If I were a small U.S. retailer, especially one that was new to the wine business, I’d have a case of “App Envy” for my British counterparts. I speak of WineWise, a free app designed and released by Chilean producer Concha y Toro’s UK-based unit (CyT-UK) specifically to help convenience stores sell wine.
“Convenience stores are driving the growth for wine in the UK market (total market flat, Convenience up 2.4% IRI 52w Value Sales), but there is a real education gap for how wine is sold,” Laurie Billson, senior customer marketing manager at CyT-UK, emailed.
In the UK, “the wine category is worth 5.1 billion pounds ($6.1 billion)—or over twice as much as carbonated soft drinks, but rarely gets focus from retailers. With just a few swipes, retailers can learn about wines, read case studies about stores making it work, and start turning those ideas into profit,” Billson said.
Retailers and their sales people were unsure of themselves when it came to recommending wines—especially when trying to pair it to a lovely lamb chop or maybe a simple roast chicken. “One retailer told us he was embarrassed to be asked about recommending a bottle to his shoppers as he wasn’t sure of the pronunciation of some varietals,” Billson said.
The relatively objective app (in addition to wines that CyT produces, the app also recommends wines from other, unrelated producers) was released a year ago. But development on the app, which works on both iPhone and Android, did not end there. When it was first released, retailers could use simple formulas to figure out how much of each type of wine (red, white and rosé) to stock, how to display them and how to allot both shelf space as well as room in the refrigerated units. In addition, it lets retailers print out both bottle neckers and shelf talker—two marketing items that have been shown to increase sales.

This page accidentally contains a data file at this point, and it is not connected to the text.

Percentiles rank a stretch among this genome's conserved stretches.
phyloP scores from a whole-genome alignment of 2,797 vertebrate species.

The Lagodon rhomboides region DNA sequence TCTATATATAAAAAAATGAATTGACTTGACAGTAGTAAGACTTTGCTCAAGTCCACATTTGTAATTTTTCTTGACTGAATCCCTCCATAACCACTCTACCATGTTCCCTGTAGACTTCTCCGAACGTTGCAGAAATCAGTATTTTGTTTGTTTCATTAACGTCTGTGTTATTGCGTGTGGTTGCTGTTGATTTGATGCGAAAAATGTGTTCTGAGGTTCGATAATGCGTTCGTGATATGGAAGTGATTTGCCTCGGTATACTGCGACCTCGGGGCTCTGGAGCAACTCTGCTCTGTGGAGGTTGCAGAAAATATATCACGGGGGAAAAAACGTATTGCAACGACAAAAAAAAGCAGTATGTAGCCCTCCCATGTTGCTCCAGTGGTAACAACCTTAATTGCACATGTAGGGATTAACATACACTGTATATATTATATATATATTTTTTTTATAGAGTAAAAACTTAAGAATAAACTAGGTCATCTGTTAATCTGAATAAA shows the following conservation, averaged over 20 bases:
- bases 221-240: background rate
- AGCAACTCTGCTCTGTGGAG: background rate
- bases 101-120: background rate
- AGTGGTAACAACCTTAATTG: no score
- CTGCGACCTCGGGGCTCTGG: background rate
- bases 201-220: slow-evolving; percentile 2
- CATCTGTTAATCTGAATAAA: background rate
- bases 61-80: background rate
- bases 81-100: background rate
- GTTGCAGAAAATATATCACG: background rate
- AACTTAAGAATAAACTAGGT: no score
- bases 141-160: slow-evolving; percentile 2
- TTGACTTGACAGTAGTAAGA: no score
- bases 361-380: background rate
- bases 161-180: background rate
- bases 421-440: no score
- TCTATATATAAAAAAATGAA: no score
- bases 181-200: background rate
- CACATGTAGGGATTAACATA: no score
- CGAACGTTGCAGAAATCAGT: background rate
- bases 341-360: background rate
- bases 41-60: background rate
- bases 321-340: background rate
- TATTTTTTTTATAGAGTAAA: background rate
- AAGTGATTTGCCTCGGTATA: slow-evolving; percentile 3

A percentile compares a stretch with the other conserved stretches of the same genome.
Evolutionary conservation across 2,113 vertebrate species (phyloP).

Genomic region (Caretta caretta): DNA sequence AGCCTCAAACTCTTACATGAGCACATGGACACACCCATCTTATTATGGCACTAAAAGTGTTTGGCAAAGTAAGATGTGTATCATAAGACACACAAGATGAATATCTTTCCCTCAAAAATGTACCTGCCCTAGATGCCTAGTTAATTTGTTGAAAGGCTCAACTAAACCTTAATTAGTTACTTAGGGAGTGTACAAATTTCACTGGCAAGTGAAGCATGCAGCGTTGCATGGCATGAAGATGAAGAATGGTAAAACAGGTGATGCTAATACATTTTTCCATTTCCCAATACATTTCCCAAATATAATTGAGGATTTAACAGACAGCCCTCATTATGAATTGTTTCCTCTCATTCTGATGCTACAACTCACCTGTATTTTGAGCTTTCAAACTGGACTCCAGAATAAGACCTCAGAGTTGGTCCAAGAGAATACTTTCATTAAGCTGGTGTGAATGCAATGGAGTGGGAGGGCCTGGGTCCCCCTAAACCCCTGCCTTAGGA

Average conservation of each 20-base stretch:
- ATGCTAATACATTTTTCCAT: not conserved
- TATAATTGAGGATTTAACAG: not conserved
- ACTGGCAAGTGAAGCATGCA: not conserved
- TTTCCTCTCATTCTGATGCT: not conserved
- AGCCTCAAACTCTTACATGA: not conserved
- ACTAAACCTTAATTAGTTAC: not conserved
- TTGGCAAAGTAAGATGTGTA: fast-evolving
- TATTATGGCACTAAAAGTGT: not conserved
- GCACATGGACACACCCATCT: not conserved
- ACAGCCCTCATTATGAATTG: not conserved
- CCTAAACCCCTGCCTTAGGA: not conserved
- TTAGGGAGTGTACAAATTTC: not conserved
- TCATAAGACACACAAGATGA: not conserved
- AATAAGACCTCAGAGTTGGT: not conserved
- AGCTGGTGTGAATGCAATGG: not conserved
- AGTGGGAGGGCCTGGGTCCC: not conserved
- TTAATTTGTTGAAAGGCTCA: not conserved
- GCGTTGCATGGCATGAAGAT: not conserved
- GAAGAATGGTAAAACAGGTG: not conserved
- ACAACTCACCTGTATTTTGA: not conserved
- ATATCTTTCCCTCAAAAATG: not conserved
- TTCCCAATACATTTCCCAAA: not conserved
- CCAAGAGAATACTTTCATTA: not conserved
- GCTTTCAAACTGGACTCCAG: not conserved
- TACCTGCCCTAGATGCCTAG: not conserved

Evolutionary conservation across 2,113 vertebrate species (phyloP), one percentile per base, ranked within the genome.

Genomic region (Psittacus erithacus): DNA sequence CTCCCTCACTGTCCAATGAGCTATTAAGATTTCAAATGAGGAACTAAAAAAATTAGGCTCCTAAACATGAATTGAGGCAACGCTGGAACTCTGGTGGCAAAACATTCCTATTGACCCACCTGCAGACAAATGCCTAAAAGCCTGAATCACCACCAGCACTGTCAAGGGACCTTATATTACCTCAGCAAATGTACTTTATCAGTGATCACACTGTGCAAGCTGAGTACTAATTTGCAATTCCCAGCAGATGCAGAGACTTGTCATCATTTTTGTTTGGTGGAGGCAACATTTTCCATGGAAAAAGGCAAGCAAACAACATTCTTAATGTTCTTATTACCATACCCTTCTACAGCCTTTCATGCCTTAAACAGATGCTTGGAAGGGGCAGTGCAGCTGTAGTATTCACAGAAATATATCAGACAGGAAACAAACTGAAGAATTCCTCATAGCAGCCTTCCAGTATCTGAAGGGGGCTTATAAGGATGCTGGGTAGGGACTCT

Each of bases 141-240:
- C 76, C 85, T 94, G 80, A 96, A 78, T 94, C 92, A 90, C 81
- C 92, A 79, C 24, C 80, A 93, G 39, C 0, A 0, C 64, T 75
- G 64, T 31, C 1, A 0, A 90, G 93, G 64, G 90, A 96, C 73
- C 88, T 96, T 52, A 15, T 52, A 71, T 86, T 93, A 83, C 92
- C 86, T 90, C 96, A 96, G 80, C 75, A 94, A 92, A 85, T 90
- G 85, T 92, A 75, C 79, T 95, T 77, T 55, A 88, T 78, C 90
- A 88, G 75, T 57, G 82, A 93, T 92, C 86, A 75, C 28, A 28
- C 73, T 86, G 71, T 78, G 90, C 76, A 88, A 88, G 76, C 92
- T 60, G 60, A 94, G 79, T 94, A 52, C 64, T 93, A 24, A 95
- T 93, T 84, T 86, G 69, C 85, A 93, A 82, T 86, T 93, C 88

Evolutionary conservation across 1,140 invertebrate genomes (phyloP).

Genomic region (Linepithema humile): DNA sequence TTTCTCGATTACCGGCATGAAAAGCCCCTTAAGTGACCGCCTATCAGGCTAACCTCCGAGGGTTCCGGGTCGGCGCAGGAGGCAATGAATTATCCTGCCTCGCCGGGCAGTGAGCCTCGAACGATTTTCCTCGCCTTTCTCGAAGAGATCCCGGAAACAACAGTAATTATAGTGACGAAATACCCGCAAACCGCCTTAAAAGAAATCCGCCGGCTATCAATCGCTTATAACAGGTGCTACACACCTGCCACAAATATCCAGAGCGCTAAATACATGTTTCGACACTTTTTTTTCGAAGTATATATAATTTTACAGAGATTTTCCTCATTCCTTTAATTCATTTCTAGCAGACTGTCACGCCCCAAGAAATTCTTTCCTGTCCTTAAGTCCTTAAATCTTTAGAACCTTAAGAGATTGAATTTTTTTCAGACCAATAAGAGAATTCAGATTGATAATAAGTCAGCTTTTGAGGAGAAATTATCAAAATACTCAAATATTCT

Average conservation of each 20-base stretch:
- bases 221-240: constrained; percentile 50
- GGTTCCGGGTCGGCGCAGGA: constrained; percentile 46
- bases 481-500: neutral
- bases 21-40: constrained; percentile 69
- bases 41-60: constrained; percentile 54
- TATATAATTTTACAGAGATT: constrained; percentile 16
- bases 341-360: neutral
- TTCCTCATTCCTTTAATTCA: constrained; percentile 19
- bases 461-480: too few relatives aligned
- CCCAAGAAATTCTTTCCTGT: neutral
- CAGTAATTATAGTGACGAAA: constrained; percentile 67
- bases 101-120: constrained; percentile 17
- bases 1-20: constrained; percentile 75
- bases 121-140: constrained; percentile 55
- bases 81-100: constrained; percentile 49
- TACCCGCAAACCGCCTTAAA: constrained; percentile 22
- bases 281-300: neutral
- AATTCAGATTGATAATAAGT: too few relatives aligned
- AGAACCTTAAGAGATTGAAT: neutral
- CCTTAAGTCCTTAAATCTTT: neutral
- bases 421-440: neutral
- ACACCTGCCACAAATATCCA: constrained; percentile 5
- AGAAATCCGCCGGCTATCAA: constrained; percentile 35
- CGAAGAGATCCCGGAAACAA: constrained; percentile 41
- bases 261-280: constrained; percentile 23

This year, CyT has added a “Profit on Return” or POR calculator. It is a tool that works out how much a retailer should charge per product to make their desired profit margin. “POR was developed in response to user feedback,” said Billson. “We don’t talk about specific prices as retailers are free to select their own but we wanted to help calculate the value that wine brings to their store. We have a 60-percent repeat visitor rate already—so POR should be handy!”
So far about 2,000 people have downloaded WineWise, and CyT listens to their customers’ feedback. “We aimed to recommend wines that retailers would be confident would sell with a proven track-record with shoppers,” she said, adding that they list the No.1 bestsellers in the UK market by varietal. “We also further recommend a more mainstream and premium alternative to allow stores to have a range that suits them.”
And while all the information is specific to the UK market, there is no apparent reason why a U.S. retailer—admittedly one who is willing to put up with those odd British spellings and silly metric measurements—couldn’t use some of the features. For instance, figuring out the right amount and types of wine for your customers, translates very nicely—so long as you think of shelf space in terms of meters instead of feet. (Google will do that calculation for you.)
Billson says the CyT is looking at other EU markets for the WineWise and “more could follow.”